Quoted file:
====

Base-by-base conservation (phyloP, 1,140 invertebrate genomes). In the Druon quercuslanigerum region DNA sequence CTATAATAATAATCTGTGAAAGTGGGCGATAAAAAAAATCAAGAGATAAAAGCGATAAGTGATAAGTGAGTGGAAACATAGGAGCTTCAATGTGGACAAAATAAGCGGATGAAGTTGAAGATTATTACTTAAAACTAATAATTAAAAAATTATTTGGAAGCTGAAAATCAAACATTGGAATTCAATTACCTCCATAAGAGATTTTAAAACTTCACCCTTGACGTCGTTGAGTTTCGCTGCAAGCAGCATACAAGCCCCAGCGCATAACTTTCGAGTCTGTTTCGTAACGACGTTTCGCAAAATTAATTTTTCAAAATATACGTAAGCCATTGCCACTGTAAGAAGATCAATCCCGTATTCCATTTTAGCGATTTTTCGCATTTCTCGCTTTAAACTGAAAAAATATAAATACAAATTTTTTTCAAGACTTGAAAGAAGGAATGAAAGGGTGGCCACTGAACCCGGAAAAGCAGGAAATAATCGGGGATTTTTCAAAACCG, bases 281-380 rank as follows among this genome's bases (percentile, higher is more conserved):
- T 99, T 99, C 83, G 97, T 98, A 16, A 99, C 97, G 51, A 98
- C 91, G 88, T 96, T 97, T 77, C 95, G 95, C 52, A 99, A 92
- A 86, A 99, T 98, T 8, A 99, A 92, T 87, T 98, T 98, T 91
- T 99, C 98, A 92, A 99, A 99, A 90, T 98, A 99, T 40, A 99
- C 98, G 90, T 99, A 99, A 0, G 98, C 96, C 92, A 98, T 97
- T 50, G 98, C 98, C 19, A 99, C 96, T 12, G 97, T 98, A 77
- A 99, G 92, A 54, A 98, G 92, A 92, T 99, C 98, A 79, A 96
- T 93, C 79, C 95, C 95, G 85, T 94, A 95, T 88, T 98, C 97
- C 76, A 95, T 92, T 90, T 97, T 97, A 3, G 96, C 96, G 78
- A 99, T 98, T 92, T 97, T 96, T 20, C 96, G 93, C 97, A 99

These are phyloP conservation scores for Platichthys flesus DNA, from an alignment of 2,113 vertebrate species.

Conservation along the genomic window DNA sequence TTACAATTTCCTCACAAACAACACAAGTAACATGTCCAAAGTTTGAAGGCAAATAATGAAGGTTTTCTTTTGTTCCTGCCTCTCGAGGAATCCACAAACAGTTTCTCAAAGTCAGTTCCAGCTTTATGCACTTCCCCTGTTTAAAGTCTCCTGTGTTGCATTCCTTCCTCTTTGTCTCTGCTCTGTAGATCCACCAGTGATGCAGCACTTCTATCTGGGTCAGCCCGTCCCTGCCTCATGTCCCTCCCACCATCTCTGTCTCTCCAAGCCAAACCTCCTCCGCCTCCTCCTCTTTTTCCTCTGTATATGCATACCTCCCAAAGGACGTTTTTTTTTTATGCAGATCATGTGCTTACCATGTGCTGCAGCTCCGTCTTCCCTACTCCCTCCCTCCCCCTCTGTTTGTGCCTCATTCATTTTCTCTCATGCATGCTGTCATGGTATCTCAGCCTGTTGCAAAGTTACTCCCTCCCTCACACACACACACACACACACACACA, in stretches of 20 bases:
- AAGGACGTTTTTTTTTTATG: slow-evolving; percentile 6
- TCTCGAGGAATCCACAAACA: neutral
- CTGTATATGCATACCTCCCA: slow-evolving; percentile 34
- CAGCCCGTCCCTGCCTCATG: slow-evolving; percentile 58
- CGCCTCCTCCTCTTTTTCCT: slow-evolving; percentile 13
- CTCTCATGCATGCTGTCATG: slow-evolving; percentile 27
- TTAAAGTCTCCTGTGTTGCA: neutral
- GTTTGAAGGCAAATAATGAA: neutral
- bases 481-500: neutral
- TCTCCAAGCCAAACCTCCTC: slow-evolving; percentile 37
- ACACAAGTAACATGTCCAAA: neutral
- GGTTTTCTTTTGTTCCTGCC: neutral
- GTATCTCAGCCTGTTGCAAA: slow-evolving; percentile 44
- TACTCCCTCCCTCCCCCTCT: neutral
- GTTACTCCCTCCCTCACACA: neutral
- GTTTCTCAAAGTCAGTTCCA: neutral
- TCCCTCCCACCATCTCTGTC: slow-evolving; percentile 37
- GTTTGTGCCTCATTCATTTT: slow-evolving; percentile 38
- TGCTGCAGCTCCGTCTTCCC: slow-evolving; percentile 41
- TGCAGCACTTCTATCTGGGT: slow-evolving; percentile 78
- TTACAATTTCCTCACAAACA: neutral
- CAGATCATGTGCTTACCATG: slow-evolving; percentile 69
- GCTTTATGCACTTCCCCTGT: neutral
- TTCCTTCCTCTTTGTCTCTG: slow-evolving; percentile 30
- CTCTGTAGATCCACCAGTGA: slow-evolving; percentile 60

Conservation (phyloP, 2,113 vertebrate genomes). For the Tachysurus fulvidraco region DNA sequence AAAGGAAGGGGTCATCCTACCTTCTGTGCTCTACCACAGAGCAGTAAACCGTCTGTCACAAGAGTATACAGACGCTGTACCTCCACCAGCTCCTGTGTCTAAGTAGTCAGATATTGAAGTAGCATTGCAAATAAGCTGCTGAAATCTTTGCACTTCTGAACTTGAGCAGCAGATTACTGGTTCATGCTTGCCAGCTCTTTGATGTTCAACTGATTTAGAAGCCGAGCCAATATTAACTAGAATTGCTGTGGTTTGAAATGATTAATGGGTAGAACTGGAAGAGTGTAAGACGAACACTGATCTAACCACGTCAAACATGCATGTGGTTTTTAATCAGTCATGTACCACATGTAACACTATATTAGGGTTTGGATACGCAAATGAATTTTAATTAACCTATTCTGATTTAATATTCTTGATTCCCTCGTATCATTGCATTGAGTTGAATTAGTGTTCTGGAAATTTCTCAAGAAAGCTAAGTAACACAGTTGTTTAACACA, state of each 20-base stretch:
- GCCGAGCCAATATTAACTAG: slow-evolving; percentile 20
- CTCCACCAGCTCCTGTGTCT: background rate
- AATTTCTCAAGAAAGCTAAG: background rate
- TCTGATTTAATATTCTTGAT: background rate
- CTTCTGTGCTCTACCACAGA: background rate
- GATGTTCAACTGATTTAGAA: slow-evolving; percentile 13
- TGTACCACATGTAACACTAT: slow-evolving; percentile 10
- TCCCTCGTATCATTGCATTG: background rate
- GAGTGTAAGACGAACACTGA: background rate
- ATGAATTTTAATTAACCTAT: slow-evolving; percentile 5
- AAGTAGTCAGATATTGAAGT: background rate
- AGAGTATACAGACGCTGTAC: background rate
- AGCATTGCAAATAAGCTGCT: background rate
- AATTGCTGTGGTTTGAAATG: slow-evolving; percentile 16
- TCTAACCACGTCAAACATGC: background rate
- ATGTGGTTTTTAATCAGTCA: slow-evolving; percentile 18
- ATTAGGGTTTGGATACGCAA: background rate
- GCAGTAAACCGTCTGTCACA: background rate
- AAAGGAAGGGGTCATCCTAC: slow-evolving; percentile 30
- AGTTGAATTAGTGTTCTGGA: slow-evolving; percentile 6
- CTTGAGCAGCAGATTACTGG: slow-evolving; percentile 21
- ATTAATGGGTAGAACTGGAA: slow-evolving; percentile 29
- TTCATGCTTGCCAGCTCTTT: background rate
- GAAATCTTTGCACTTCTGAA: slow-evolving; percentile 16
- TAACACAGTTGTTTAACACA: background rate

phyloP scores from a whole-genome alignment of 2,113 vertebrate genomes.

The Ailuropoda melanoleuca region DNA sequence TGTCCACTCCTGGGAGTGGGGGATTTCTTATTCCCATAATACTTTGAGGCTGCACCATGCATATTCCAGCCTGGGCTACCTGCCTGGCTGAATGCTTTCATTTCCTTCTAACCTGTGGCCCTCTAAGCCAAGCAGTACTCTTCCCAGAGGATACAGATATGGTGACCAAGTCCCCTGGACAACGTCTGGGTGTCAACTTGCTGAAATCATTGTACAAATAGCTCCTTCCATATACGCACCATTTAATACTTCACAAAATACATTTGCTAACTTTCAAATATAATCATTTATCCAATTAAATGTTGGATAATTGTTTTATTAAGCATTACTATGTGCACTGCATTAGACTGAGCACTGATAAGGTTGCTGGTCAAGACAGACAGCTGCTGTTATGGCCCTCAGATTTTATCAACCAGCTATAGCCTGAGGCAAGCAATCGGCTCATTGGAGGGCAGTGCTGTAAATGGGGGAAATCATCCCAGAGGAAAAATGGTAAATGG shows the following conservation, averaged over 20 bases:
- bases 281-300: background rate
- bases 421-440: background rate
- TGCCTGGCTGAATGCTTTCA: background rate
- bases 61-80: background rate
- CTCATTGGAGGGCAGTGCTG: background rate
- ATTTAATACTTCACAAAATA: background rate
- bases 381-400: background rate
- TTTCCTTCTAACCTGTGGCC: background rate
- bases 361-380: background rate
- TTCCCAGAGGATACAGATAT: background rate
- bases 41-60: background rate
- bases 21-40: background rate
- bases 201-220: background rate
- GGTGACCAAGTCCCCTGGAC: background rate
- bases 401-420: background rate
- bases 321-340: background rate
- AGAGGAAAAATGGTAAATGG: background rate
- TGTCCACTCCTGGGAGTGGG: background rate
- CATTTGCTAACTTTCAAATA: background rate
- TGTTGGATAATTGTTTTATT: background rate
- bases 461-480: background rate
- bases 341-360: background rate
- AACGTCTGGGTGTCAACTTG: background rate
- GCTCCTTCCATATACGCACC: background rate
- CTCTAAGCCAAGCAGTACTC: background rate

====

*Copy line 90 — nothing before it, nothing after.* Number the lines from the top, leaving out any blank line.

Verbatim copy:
- GCTCCTTCCATATACGCACC: background rate